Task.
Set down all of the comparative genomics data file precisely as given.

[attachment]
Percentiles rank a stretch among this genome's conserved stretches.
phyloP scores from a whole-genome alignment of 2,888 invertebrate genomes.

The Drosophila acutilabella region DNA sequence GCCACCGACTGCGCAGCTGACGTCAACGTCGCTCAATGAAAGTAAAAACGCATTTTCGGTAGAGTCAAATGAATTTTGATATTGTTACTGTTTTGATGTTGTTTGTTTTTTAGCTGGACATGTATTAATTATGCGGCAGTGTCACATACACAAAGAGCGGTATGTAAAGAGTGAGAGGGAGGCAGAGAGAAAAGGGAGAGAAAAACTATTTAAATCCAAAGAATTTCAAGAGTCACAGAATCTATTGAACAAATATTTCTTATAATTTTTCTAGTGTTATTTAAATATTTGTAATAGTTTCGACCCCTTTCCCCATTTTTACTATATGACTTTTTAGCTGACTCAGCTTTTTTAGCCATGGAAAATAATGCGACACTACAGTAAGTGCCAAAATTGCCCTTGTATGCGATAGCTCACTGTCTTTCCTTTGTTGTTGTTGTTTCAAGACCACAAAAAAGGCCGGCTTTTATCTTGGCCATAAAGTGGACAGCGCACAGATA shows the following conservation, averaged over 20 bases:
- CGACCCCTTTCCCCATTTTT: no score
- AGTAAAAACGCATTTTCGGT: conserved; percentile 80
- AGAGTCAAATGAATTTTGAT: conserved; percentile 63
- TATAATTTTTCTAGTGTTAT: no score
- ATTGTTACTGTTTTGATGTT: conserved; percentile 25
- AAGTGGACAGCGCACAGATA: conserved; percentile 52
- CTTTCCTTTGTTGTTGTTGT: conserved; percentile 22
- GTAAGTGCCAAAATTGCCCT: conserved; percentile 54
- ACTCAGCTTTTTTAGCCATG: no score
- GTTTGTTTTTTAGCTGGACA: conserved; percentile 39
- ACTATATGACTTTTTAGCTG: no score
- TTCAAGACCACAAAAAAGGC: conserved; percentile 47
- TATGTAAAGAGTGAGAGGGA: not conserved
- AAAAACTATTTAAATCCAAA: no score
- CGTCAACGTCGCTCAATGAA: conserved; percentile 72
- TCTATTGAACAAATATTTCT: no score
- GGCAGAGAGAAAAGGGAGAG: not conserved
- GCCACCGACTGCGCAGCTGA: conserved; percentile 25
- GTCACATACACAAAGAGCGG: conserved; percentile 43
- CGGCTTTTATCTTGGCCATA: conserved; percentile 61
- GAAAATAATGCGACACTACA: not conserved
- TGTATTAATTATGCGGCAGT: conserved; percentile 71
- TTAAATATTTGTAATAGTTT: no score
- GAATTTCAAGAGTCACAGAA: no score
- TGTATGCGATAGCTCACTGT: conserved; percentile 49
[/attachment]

Percentiles rank a stretch among this genome's conserved stretches.
phyloP scores from a whole-genome alignment of 2,888 invertebrate genomes.

The Drosophila acutilabella region DNA sequence GCCACCGACTGCGCAGCTGACGTCAACGTCGCTCAATGAAAGTAAAAACGCATTTTCGGTAGAGTCAAATGAATTTTGATATTGTTACTGTTTTGATGTTGTTTGTTTTTTAGCTGGACATGTATTAATTATGCGGCAGTGTCACATACACAAAGAGCGGTATGTAAAGAGTGAGAGGGAGGCAGAGAGAAAAGGGAGAGAAAAACTATTTAAATCCAAAGAATTTCAAGAGTCACAGAATCTATTGAACAAATATTTCTTATAATTTTTCTAGTGTTATTTAAATATTTGTAATAGTTTCGACCCCTTTCCCCATTTTTACTATATGACTTTTTAGCTGACTCAGCTTTTTTAGCCATGGAAAATAATGCGACACTACAGTAAGTGCCAAAATTGCCCTTGTATGCGATAGCTCACTGTCTTTCCTTTGTTGTTGTTGTTTCAAGACCACAAAAAAGGCCGGCTTTTATCTTGGCCATAAAGTGGACAGCGCACAGATA shows the following conservation, averaged over 20 bases:
- CGACCCCTTTCCCCATTTTT: no score
- AGTAAAAACGCATTTTCGGT: conserved; percentile 80
- AGAGTCAAATGAATTTTGAT: conserved; percentile 63
- TATAATTTTTCTAGTGTTAT: no score
- ATTGTTACTGTTTTGATGTT: conserved; percentile 25
- AAGTGGACAGCGCACAGATA: conserved; percentile 52
- CTTTCCTTTGTTGTTGTTGT: conserved; percentile 22
- GTAAGTGCCAAAATTGCCCT: conserved; percentile 54
- ACTCAGCTTTTTTAGCCATG: no score
- GTTTGTTTTTTAGCTGGACA: conserved; percentile 39
- ACTATATGACTTTTTAGCTG: no score
- TTCAAGACCACAAAAAAGGC: conserved; percentile 47
- TATGTAAAGAGTGAGAGGGA: not conserved
- AAAAACTATTTAAATCCAAA: no score
- CGTCAACGTCGCTCAATGAA: conserved; percentile 72
- TCTATTGAACAAATATTTCT: no score
- GGCAGAGAGAAAAGGGAGAG: not conserved
- GCCACCGACTGCGCAGCTGA: conserved; percentile 25
- GTCACATACACAAAGAGCGG: conserved; percentile 43
- CGGCTTTTATCTTGGCCATA: conserved; percentile 61
- GAAAATAATGCGACACTACA: not conserved
- TGTATTAATTATGCGGCAGT: conserved; percentile 71
- TTAAATATTTGTAATAGTTT: no score
- GAATTTCAAGAGTCACAGAA: no score
- TGTATGCGATAGCTCACTGT: conserved; percentile 49